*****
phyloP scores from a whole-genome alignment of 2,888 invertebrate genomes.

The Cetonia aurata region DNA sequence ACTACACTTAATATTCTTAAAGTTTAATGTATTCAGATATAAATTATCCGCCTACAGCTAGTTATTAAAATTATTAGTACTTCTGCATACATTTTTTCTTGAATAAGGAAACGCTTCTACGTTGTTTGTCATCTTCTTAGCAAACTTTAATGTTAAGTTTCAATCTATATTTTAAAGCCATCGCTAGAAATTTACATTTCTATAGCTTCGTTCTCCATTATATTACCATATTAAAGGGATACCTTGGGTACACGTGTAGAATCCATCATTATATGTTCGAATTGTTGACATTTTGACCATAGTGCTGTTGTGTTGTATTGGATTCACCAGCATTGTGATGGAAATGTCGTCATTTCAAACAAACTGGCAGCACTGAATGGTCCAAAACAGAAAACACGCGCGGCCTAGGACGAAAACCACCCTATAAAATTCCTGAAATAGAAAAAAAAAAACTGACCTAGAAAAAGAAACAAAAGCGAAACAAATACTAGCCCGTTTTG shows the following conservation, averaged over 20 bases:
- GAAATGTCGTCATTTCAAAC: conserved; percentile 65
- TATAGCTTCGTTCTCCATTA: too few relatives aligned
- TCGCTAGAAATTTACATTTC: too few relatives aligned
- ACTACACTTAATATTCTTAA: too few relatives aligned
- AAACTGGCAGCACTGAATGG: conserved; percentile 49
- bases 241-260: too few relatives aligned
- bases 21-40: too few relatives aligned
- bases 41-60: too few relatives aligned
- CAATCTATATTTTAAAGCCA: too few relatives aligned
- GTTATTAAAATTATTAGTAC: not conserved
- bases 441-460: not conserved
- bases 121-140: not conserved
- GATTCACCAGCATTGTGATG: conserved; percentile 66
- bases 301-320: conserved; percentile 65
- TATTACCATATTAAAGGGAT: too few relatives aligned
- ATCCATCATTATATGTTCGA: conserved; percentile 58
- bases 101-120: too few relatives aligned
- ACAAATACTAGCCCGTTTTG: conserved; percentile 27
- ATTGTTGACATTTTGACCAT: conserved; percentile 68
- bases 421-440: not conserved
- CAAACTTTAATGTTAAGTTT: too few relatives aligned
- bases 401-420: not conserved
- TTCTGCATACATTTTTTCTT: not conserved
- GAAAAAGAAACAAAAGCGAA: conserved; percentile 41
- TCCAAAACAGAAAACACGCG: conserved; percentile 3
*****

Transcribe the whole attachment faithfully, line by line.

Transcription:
phyloP scores from a whole-genome alignment of 2,888 invertebrate genomes.

The Cetonia aurata region DNA sequence ACTACACTTAATATTCTTAAAGTTTAATGTATTCAGATATAAATTATCCGCCTACAGCTAGTTATTAAAATTATTAGTACTTCTGCATACATTTTTTCTTGAATAAGGAAACGCTTCTACGTTGTTTGTCATCTTCTTAGCAAACTTTAATGTTAAGTTTCAATCTATATTTTAAAGCCATCGCTAGAAATTTACATTTCTATAGCTTCGTTCTCCATTATATTACCATATTAAAGGGATACCTTGGGTACACGTGTAGAATCCATCATTATATGTTCGAATTGTTGACATTTTGACCATAGTGCTGTTGTGTTGTATTGGATTCACCAGCATTGTGATGGAAATGTCGTCATTTCAAACAAACTGGCAGCACTGAATGGTCCAAAACAGAAAACACGCGCGGCCTAGGACGAAAACCACCCTATAAAATTCCTGAAATAGAAAAAAAAAAACTGACCTAGAAAAAGAAACAAAAGCGAAACAAATACTAGCCCGTTTTG shows the following conservation, averaged over 20 bases:
- GAAATGTCGTCATTTCAAAC: conserved; percentile 65
- TATAGCTTCGTTCTCCATTA: too few relatives aligned
- TCGCTAGAAATTTACATTTC: too few relatives aligned
- ACTACACTTAATATTCTTAA: too few relatives aligned
- AAACTGGCAGCACTGAATGG: conserved; percentile 49
- bases 241-260: too few relatives aligned
- bases 21-40: too few relatives aligned
- bases 41-60: too few relatives aligned
- CAATCTATATTTTAAAGCCA: too few relatives aligned
- GTTATTAAAATTATTAGTAC: not conserved
- bases 441-460: not conserved
- bases 121-140: not conserved
- GATTCACCAGCATTGTGATG: conserved; percentile 66
- bases 301-320: conserved; percentile 65
- TATTACCATATTAAAGGGAT: too few relatives aligned
- ATCCATCATTATATGTTCGA: conserved; percentile 58
- bases 101-120: too few relatives aligned
- ACAAATACTAGCCCGTTTTG: conserved; percentile 27
- ATTGTTGACATTTTGACCAT: conserved; percentile 68
- bases 421-440: not conserved
- CAAACTTTAATGTTAAGTTT: too few relatives aligned
- bases 401-420: not conserved
- TTCTGCATACATTTTTTCTT: not conserved
- GAAAAAGAAACAAAAGCGAA: conserved; percentile 41
- TCCAAAACAGAAAACACGCG: conserved; percentile 3